Drawing the figure is kind of a big deal. It's often a huge challenge, even for kids in advanced classes, to master. Plus, the figure is so central to multiple forms and styles of art.
But is seems hard and it's scary, which makes figurative art the perfect place for my advanced class to start.
They do, I've decided, need to start somewhere. With three teachers who all do things differently in my school, it's not feasible for me (or them) to start the course with all the doors open. We build up to that together.
So, we start with figure drawing, and spend a few weeks there. I use it as a foil for introducing a variety of media through figure drawing sessions, which helps me really get a feel for who my new students are and what they know.
We focus on proportion and sight measuring in these figure drawing sessions and I limit the use of pencil to help kids focus on seeing, not erasing.
Here is a list of drawing challenges we start class with, typically spending between 10 to 20 minutes and having students take turns modeling.
On Monday, I'll challenge them to add non-observable elements to the figure, like expressive color, non-human features or to abstract the body. I notice that when I directly teach realism I also have to directly teach how to use that knowledge in less realistic ways or many kids never try.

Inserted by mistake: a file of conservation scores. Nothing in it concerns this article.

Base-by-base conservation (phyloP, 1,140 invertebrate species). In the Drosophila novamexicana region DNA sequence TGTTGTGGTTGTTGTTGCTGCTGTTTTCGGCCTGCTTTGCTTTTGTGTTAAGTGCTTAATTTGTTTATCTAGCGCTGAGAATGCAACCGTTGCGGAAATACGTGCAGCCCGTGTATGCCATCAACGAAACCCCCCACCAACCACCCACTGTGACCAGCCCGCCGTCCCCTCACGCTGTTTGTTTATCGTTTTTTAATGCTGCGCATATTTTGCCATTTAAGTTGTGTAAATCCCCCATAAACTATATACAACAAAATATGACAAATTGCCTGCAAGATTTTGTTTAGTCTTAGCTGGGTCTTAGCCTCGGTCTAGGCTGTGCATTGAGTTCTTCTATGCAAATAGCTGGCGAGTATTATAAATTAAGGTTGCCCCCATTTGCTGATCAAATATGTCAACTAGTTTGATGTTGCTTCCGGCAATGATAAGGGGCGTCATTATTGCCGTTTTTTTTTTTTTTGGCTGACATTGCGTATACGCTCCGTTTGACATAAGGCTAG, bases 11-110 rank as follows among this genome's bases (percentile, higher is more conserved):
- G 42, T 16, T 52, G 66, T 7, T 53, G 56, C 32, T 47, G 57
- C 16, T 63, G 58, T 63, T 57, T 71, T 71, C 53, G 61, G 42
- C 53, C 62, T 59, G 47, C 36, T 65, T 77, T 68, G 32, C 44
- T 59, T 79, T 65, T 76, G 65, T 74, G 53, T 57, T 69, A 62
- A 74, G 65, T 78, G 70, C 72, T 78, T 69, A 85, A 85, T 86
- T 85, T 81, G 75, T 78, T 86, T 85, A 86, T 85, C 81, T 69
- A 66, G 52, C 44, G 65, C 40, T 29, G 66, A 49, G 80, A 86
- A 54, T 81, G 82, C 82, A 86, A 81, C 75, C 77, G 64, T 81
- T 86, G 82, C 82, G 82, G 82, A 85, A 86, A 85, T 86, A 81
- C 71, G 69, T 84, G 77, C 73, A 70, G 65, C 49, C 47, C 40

We also work on longer drawings. I started the class with a short, mixed media hand study. This gave me the opportunity to evaluate how each student drew and painted, information that helped my plan the rest of the unit as well as other experiences. Next, kids spent a class or two drawing a huge image with a partner to investigate proportion, creating in whatever media they wanted. This took longer than I expected, but provided focused conversations, full of analysis about proportion, which made it time well spent. Also, this year we visited the drama class, who modeled for my students, acting out the words my kids planned to illustrate in any media. These expressive portraits are in progress and wonderful.
The start of an expressive drawing. On her blog, she writes this: "We've spent the last two weeks focusing on composition and proportions, as well as using the figure expressively. I've become much more confident in drawing realistically, which is something I've never really explored. I feel much less intimidated in Art 3 and like I'm on a more level playing field than i thought i would be."
I'm an high school art teacher who's really interested in student choice and creating opportunities for self expression. I'm also a writer for The Art of Education and co-author of The Open Art Room.